He speculated that bed bug cases could have a ripple effect in the real estate market. "I wonder if this is a new way of getting rid of tenants who are regulated," he said.

He also predicted new case law would emerge from a growing area of litigation. "I don't know how bad the bed bug epidemic is, but I can tell you it is non-discriminatory," he said. "There are going to be people who are spending a lot of money and can litigate these issues."
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New York Lags in Regulating Bed Bugs

Postby TenantNet » Mon Sep 29, 2008 1:57 am

New York Lags in Regulating Bed Bugs
By E.B. SOLOMONT, Staff Reporter of the Sun
September 29, 2008
http://www.nysun.com/new-york/new-york- ... ugs/86754/

In response to a growing bed bug epidemic, a number of cities across the nation have adopted new measures to identify and eradicate bed bug infestations ­ and others, including New York, are exploring such moves.

In Boston and in San Francisco, regulations imposed in the past few years outline strict protocols for exterminating bed bugs and for disposing of infested mattresses and belongings.

"I do not think New Yorkers have a place to go now," a City Council member who has been a vocal proponent of stricter bed bug regulations, Gale Brewer, said. Ms. Brewer, who has called for legislation governing the sale of used mattresses, last month sent a letter to the mayor's office requesting a meeting of the agencies tasked with bed bug-related issues, including housing and health and mental hygiene.

"I do think the mayor's office, led by the health department, should be coordinating these agencies," she said in an interview, in which she called for a bed bug task force that would meet regularly and would lead a response to the city's bed bug problem.

In San Francisco, bed bugs are considered a "public health nuisance" and in 2007, the city's Department of Public Health published guidelines for controlling infestations. Under the guidelines, residents are discouraged from placing contaminated items on the curb without sealing the items in plastic and marking them as infested.

Regulations also require property managers to respond to bed bug complaints within 48 hours and to execute a plan of action within 72 hours. Exterminators are instructed to apply pesticide no fewer than three times ­ or at least once every two weeks, three times in a row.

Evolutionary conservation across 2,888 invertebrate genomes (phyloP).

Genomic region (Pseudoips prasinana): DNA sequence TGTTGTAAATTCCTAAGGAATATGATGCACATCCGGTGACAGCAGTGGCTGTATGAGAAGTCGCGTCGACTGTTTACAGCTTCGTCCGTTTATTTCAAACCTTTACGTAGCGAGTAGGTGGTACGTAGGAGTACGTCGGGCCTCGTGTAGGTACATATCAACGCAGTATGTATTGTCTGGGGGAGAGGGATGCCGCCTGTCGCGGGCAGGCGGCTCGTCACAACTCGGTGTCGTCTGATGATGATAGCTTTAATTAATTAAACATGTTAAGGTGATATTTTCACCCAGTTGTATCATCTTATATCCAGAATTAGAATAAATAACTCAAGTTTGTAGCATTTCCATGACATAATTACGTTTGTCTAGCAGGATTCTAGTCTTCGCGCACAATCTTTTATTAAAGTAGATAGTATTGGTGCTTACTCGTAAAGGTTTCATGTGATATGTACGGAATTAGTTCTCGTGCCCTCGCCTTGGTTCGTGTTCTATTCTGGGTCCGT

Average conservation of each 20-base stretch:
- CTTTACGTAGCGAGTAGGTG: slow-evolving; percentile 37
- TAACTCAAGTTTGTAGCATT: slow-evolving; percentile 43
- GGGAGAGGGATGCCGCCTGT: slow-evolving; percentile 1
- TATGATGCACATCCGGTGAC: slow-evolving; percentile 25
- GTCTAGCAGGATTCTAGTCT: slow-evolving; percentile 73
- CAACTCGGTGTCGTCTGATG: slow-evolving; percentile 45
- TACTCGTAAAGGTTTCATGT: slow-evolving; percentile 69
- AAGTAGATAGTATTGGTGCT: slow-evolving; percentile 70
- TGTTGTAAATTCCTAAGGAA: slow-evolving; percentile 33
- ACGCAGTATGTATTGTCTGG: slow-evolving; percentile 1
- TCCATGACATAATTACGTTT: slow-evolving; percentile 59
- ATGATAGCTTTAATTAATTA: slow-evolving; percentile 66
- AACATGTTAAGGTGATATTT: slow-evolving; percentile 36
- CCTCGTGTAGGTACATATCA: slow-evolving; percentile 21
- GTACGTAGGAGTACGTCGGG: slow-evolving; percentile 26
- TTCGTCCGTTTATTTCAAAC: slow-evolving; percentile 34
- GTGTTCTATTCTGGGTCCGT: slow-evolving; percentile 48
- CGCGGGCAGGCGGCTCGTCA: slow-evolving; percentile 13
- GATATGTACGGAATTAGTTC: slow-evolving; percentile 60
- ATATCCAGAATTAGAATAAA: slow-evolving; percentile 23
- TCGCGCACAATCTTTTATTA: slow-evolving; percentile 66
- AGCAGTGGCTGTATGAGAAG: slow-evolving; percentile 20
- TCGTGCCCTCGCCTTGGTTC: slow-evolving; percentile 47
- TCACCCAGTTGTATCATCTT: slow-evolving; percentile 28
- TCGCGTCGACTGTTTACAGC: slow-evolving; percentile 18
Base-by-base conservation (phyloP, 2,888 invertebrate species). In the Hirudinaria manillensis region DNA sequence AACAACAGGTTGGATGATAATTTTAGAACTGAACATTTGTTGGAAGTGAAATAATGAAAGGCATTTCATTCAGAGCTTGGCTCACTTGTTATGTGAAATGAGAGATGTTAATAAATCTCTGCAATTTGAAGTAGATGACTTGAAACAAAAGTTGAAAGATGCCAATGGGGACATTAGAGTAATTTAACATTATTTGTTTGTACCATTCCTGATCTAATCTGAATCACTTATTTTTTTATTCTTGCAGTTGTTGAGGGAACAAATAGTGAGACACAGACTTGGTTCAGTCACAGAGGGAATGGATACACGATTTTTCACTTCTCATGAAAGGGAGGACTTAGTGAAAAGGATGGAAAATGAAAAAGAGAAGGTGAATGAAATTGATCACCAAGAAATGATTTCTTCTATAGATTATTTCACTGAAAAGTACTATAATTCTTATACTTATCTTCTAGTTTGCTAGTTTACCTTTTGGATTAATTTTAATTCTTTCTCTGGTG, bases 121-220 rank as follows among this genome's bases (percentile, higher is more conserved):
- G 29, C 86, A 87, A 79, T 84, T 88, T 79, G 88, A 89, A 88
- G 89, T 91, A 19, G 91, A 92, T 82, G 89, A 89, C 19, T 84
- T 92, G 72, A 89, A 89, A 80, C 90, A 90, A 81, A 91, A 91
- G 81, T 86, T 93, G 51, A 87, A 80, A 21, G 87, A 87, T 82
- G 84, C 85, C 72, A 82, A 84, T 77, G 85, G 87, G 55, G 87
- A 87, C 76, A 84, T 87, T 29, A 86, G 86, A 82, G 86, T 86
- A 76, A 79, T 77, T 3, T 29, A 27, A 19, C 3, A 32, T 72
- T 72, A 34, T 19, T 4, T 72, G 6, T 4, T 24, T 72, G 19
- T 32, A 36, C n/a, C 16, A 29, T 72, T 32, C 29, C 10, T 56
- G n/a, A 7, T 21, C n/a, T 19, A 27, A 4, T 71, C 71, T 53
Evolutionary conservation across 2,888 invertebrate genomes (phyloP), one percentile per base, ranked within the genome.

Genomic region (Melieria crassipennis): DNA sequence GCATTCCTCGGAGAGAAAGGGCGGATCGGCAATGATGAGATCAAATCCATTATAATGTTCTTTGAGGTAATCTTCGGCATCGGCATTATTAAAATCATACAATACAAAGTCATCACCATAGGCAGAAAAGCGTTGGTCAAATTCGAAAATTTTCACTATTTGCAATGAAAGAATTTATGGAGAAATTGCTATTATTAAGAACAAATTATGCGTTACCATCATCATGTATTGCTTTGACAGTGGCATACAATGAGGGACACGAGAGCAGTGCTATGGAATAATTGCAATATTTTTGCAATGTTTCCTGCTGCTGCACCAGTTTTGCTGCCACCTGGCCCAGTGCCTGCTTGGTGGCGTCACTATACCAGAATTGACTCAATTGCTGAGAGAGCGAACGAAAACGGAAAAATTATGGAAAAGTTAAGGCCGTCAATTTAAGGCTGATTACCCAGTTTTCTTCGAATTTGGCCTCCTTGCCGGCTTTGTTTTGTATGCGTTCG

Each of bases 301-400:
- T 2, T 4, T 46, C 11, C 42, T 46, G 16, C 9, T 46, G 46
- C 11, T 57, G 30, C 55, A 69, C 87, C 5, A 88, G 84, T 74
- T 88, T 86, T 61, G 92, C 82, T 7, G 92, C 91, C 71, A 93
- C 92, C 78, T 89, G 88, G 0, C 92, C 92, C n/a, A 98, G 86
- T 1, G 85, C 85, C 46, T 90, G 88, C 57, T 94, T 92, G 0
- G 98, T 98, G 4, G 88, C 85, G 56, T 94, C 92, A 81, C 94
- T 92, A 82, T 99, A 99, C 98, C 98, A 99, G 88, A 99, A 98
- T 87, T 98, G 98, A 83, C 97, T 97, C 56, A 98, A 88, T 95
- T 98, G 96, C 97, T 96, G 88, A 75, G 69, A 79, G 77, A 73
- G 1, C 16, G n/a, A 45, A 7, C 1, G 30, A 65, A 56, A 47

Failure to comply with the rules carries a fine of up to $1,000 or up to five days in jail, according to the author of the guidelines, Johnson Ojo, who is a principal health inspector for San Francisco's health department. Mr. Ojo said the rules were established to address an increase in bed bug complaints. Mr. Ojo said that in 2006, when the rules were put into effect, the department received 308 bed bug complaints, up from 24 in 2003. "We wanted to address the needs of our citizens without ignoring the problems that they wanted to see the officials address," he said.

In Boston, a bed bug sighting warrants a visit from the city's Inspection Services Department, which documents the problem. The property manager or owner then has to file an integrated pest management plan for dealing with the problem, and inspectors follow up until the case is closed.

Owners also must "treat all horizontally and vertically adjacent units," according to the Inspectional Services Department, and those disposing of infested mattresses, clothing, or other belongings must use bright orange stickers to identify the infested items.

In New York City, the lack of similar regulation so far stems from a disagreement over which city agency should handle bed bugs, according to some critics, including Ms. Brewer.

In most cases, the Department of Housing Preservation and Development responds to complaints about bed bugs. The health department does not, since bed bugs are not known to transmit disease.

But Ms. Brewer said the health and mental hygiene department is ignoring the anxiety and mental health issues experienced by individuals whose homes are infested. "They will not take responsibility on the health front, period, end of discussion," she said. "I'm told by the Commissioner of Health, 'Gale, bed bugs don't create any illness,'" she said. "They refuse to believe there is any physical harm from bed bugs."